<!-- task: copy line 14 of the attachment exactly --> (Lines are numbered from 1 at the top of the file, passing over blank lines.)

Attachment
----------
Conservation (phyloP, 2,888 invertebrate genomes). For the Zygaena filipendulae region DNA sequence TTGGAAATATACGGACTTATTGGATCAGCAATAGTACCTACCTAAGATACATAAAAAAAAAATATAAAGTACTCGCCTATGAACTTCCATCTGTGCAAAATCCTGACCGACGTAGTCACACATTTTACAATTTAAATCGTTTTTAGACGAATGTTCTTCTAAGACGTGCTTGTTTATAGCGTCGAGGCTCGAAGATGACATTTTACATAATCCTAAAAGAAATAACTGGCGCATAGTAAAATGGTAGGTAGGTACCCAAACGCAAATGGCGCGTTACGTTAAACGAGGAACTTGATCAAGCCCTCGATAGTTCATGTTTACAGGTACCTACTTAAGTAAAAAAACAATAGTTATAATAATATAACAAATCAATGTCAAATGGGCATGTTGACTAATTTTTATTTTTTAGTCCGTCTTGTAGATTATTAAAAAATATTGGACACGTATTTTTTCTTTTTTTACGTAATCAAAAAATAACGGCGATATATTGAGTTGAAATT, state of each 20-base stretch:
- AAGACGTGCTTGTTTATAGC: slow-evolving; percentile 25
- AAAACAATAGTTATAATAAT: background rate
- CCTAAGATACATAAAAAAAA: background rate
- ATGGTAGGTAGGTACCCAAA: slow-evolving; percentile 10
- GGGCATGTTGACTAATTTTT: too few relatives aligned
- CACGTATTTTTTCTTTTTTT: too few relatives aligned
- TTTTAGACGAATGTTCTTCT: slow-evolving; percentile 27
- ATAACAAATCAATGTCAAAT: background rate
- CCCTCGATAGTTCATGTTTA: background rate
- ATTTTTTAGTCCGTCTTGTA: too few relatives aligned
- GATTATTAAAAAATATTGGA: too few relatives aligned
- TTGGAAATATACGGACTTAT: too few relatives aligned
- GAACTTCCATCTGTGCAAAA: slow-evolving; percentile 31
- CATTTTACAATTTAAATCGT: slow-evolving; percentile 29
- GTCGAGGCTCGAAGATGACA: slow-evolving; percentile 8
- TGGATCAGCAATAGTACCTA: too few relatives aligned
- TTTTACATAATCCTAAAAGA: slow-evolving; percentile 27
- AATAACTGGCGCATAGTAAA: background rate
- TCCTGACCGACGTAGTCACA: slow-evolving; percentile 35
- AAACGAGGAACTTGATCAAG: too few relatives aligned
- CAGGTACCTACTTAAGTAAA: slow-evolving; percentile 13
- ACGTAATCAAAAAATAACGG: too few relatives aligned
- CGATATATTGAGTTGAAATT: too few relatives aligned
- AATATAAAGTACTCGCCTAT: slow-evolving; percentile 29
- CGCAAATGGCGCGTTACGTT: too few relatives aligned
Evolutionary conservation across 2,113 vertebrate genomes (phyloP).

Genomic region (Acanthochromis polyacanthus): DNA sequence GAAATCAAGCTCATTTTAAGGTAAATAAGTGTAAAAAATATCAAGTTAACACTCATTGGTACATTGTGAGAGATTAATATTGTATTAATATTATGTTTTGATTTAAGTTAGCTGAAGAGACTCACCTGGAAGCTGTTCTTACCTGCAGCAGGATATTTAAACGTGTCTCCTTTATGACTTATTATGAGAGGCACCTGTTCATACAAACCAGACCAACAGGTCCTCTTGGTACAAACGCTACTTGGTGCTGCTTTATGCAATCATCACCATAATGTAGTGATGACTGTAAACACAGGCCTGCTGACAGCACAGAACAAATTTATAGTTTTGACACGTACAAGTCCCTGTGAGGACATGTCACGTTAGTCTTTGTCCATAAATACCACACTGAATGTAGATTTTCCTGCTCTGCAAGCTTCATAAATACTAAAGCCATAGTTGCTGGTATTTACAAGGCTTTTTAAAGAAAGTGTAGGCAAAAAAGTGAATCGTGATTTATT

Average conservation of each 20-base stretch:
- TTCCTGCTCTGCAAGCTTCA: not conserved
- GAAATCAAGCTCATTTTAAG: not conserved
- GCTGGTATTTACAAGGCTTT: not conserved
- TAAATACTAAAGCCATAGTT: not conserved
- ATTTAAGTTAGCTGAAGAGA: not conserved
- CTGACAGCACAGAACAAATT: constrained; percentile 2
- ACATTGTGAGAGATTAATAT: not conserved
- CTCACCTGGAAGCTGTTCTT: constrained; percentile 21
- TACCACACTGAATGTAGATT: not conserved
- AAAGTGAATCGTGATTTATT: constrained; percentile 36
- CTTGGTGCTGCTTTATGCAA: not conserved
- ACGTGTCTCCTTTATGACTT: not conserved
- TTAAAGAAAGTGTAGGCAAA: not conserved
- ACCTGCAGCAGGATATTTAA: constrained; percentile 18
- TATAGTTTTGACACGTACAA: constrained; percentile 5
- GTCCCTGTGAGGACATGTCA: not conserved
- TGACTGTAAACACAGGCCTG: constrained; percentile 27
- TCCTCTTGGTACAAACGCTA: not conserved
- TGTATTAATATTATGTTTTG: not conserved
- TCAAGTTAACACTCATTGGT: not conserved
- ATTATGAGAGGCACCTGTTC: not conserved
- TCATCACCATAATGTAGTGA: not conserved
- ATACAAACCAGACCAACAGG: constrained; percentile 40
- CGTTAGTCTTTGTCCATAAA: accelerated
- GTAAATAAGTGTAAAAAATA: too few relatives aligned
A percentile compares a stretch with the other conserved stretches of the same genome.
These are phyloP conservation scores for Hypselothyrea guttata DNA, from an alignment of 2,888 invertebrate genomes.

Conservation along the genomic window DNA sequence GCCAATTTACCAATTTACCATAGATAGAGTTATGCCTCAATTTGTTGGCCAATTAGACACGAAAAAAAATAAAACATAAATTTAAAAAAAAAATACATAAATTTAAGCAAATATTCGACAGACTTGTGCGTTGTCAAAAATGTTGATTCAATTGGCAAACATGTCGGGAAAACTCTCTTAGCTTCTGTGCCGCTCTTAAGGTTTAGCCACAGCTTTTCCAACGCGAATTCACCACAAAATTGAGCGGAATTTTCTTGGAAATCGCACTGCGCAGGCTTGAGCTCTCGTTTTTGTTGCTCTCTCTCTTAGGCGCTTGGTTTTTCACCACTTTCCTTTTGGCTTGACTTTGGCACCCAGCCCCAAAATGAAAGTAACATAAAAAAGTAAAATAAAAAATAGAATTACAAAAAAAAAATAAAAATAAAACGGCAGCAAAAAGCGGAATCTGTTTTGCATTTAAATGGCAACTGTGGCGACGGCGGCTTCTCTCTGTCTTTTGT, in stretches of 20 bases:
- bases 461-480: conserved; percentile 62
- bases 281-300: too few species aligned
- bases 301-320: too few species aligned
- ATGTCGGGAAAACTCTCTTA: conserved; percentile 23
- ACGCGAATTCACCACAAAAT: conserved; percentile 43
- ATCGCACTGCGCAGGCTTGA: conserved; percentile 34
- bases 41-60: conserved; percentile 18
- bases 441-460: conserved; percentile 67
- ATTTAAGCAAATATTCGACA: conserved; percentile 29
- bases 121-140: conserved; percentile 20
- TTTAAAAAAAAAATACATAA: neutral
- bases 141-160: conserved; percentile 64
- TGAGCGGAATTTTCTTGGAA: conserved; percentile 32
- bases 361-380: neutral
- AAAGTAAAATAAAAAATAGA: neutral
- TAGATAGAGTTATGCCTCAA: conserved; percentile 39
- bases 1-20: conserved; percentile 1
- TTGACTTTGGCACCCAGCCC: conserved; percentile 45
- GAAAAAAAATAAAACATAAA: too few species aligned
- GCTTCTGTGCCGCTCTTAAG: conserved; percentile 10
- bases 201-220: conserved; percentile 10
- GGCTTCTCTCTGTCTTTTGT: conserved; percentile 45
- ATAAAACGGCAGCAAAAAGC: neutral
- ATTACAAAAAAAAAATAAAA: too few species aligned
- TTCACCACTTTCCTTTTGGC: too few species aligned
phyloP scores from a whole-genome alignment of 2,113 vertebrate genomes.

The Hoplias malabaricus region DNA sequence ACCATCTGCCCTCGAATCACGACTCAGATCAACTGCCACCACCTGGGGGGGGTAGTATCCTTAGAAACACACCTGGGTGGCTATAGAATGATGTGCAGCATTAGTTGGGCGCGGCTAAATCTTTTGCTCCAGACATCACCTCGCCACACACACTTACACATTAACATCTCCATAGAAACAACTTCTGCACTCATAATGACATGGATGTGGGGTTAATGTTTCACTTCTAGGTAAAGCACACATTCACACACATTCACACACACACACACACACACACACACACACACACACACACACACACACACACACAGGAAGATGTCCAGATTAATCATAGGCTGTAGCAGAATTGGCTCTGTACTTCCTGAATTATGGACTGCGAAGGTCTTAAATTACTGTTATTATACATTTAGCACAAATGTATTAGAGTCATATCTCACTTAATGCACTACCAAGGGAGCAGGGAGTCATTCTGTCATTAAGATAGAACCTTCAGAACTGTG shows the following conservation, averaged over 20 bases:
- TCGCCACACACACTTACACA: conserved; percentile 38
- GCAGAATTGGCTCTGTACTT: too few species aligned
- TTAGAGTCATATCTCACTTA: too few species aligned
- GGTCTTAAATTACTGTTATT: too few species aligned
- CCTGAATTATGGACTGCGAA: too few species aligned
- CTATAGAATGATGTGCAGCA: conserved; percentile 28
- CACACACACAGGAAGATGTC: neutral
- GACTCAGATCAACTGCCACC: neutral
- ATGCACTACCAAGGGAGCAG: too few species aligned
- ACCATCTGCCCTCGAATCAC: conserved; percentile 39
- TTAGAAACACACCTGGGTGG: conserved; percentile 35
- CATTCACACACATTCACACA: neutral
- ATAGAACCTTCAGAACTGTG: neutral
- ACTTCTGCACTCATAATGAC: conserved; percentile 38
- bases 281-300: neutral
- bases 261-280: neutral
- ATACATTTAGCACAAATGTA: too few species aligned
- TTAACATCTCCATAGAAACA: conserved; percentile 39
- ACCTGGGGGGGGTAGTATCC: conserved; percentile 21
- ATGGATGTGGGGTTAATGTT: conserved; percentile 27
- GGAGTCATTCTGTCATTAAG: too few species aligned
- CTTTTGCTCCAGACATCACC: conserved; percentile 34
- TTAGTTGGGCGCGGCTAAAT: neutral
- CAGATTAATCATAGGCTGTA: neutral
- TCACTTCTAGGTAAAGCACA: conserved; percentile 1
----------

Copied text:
- GAACTTCCATCTGTGCAAAA: slow-evolving; percentile 31